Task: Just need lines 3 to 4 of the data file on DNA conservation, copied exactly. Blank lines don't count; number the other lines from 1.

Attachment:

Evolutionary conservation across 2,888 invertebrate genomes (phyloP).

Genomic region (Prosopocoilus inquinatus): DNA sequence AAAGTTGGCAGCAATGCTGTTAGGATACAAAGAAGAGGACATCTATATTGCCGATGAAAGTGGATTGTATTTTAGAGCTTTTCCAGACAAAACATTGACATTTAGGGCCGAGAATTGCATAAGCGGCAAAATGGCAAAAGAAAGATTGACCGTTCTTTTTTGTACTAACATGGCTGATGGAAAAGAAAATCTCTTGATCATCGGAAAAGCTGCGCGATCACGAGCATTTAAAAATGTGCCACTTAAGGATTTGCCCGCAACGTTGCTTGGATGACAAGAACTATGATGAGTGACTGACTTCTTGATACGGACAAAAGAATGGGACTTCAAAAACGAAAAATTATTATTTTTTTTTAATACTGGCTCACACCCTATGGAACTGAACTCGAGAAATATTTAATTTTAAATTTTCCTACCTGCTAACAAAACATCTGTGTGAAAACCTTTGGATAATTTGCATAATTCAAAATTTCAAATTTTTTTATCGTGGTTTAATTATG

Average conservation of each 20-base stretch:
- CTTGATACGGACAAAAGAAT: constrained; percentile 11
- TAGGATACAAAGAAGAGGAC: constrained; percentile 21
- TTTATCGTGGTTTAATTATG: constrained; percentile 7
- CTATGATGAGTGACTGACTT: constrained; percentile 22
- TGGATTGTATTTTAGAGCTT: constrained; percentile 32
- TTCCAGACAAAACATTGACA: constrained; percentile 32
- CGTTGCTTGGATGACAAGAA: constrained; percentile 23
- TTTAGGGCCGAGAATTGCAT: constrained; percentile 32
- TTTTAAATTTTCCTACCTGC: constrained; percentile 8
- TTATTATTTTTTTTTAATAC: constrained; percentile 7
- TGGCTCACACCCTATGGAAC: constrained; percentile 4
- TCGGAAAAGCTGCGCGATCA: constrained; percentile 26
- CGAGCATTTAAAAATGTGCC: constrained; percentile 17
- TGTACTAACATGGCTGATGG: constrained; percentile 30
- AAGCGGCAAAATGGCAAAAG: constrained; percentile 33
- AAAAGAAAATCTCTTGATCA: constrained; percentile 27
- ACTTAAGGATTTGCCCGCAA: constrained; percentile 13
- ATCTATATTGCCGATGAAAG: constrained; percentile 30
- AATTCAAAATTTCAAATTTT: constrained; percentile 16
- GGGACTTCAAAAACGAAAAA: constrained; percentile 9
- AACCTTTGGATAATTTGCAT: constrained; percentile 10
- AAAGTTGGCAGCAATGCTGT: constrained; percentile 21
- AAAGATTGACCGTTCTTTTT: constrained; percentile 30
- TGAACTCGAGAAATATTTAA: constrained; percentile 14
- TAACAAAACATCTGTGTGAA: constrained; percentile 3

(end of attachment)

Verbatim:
Average conservation of each 20-base stretch:
- CTTGATACGGACAAAAGAAT: constrained; percentile 11